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Please use this identifier to cite or link to this item: http://hdl.handle.net/1942/11609

Title: Microglia in the embryonic neocortex - the effect of maternal inflammation
Authors: SWINNEN, Nina
Rigato, C.
Legendre, P.
RIGO, Jean-Michel
Issue Date: 2010
Abstract: Infection during pregnancy can lead to maternal inflammation. Several studies have suggested that maternal inflammation increases the risk on neuropsychiatric disorders, like autism, in the offspring. The cause of autism remains unknown, it is thought to be a complex interaction of different factors. A study of Vargas et al demonstrated the presence of an active neuroinflammatory process in the brains of autistic patients, with marked microglial cell activation. Microglia colonize the central nervous system early in embryonic development, at the moment that neuronal migration to the cortical plate is peaking and neuronal differentiation and synaptogenesis are underway. By their production of growth factors, it has been suggested that microglia can influence axonal growth and synaptogenesis. Based on these findings, we aim at studying the localization and activation stages of the microglia present in the embryonic murine neocortex in healthy embryos subjected to maternal inflammation. Transgenic CX3CR1 + /eGFP embryos were isolated at the desired age. Heads were fixed in paraformaldehyde, cryoprotected with sucrose and frozen in optimal Cutting Temperature compound. Coronal sections were stained for Iba-1, CD68, CD11b and MHC II. At E13.5, few microglia are present in the embryonic cortex (5,2 × 10-5 ± 3,7 × 10−6 cells/μm2, n = 6). Their number has increased at E14.5 (8.1 × 10−5 ± 2.9 × 10−6 cells/μm2, n = 6). Most microglia reside at the meninges and some are present in the ventricle. They have a round morphology, with one or two ramifications. Although their morphology resembles that of (early) activated microglia, their expression profile suggests that they are 'resting cells'. The ramifications could indicate that the microglia migrate along radial glia. We expect to find more cells, in a higher activation stage, in embryos subjected to maternal inflammation.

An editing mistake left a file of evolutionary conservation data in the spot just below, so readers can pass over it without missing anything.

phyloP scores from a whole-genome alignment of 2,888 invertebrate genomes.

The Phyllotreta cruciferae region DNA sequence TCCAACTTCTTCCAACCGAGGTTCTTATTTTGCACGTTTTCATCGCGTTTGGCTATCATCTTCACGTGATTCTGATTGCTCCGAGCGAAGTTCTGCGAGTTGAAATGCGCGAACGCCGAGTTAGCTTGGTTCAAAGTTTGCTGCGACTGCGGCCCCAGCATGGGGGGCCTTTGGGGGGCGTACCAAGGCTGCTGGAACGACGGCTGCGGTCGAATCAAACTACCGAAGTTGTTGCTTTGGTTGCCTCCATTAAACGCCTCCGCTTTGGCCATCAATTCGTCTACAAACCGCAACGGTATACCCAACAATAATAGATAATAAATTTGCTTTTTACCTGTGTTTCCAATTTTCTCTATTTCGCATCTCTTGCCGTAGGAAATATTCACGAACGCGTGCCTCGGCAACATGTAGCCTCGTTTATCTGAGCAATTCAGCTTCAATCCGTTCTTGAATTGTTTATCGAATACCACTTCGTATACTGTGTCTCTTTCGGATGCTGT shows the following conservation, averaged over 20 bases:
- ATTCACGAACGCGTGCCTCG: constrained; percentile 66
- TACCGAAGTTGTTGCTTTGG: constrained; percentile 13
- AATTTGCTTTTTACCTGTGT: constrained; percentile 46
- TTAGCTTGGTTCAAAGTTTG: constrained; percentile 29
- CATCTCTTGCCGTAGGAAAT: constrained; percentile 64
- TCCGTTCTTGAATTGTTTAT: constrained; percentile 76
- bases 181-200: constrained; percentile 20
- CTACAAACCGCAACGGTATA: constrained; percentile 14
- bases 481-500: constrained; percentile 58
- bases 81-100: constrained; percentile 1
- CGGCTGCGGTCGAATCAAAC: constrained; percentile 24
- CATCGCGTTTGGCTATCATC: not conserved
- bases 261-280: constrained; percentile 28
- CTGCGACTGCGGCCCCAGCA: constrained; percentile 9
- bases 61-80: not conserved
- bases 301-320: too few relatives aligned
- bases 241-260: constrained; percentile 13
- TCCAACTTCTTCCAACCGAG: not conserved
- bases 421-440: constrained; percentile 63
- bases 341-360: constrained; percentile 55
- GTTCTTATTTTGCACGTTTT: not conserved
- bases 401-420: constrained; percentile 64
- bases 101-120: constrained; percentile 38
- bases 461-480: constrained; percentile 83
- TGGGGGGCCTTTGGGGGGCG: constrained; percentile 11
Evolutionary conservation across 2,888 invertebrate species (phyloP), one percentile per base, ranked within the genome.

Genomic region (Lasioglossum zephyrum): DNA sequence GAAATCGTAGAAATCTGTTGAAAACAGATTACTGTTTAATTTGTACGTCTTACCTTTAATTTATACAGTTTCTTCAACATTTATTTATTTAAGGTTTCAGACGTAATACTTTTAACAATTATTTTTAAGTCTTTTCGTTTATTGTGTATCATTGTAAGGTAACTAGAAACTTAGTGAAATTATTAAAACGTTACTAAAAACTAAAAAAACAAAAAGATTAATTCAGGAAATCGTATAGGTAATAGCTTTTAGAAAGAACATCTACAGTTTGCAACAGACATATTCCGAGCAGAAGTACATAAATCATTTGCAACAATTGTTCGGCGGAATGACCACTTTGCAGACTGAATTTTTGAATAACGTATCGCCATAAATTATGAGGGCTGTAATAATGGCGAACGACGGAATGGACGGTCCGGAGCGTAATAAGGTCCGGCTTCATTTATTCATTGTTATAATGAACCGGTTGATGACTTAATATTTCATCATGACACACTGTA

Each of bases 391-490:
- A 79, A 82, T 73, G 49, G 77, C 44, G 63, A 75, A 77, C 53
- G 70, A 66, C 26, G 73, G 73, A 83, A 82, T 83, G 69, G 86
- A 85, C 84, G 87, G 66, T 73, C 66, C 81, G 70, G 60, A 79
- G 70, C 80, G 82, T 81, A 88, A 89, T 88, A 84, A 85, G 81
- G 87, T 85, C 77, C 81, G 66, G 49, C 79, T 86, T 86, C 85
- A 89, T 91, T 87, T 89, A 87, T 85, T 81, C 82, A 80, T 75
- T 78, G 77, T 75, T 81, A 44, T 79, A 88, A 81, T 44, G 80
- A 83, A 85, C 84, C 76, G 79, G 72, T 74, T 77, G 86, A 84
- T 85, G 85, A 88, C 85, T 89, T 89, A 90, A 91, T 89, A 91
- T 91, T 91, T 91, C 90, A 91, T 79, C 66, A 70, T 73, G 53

Notes: [Swinnen, N.; Brone, B.; Rigo, J. M.] Hasselt Univ, Hasselt, Belgium. [Rigato, C.; Legendre, P.] Univ Paris 06, F-75252 Paris 05, France.
URI: http://hdl.handle.net/1942/11609
DOI: 10.1016/j.ijdevneu.2010.07.145
ISI #: 000284967600142
ISSN: 0736-5748
Category: M
Type: Journal Contribution
Appears in Collections: Research publications

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